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    #1

    Difference between using 'can' and 'could'

    1. You could say "I ate a lot at lunch."

    2. You can say "I ate a lot at lunch."

    What is the difference between using 'can' and 'could' in the above sentences?

    Thanks.

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    #2

    Re: Difference between using 'can' and 'could'

    Quote Originally Posted by Tan Elaine View Post
    1. You could say "I ate a lot at lunch."

    2. You can say "I ate a lot at lunch."

    What is the difference between using 'can' and 'could' in the above sentences?

    Thanks.
    Semi-teacher and native. Since you have no replies, I'll have a go at answering, however, I'm not a full teacher so please be aware of this.

    'Could' suggests that there is an ambiguity in the amount of food the person ate. In other words, it may or may not have been a large amount (after all, this varies from person to person).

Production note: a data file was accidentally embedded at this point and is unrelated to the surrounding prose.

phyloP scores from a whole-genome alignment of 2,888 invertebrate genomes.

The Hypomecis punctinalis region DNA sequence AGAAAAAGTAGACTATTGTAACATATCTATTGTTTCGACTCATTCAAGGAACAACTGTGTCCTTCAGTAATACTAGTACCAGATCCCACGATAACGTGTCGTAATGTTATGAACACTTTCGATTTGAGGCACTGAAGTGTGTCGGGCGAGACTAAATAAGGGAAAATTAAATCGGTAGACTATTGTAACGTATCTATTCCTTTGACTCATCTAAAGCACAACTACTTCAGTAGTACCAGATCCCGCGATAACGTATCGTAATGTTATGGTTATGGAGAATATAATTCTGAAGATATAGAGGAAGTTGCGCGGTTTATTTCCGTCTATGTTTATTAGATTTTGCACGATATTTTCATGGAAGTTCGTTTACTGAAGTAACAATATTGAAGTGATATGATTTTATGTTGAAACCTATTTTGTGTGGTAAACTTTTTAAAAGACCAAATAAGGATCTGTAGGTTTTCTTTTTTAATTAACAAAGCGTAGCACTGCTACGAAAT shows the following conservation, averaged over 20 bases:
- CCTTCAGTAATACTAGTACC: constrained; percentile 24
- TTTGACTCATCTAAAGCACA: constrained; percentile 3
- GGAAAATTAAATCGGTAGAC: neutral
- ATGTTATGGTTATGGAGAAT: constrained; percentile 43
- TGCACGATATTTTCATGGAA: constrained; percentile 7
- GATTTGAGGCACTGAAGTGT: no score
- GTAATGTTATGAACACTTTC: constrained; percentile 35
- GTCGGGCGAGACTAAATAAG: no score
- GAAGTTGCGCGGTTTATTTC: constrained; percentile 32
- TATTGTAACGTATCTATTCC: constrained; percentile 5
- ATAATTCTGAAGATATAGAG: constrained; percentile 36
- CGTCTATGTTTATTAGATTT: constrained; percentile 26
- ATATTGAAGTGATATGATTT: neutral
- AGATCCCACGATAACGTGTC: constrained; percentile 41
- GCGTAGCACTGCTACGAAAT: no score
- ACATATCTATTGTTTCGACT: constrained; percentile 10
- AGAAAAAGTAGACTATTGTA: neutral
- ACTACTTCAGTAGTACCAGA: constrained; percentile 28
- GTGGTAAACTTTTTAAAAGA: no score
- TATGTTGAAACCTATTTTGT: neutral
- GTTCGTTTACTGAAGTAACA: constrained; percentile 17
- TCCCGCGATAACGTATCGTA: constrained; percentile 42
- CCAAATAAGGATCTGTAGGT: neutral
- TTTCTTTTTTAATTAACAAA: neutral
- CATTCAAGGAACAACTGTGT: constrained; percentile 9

'Can' suggests that the person definitely ate a lot of food.

  1. Raymott's Avatar
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    #3

    Re: Difference between using 'can' and 'could'

    Quote Originally Posted by shroob View Post
    'Could' suggests that there is an ambiguity in the amount of food the person ate. In other words, it may or may not have been a large amount (after all, this varies from person to person).

    'Can' suggests that the person definitely ate a lot of food.
    I think it's difficult to say this without context (as usual).

    Here is a scenario:
    "I ate three hamburgers, four large fries, three desserts and a few milkshakes. You could say I ate a lot at lunch." Here, there is no ambiguity at all. But it would be wrong, in most cases, to say, "You can say I ate a lot at lunch."

    Here's another scenario:
    A: "Your mother is on the phone and wants to know if you're eating well."
    B: "You can say I ate a lot at lunch." (Tell her I ate a lot at lunch.)

    Can and could are used in their normal way in these sentences.
    "You could say ..." is an idiom, meaning roughly: "Without describing everything in detail, it would not be wrong to say ..."

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    #4

    Re: Difference between using 'can' and 'could'

    The other thing is that "could" is either a past tense of "can" or a conditional mood.

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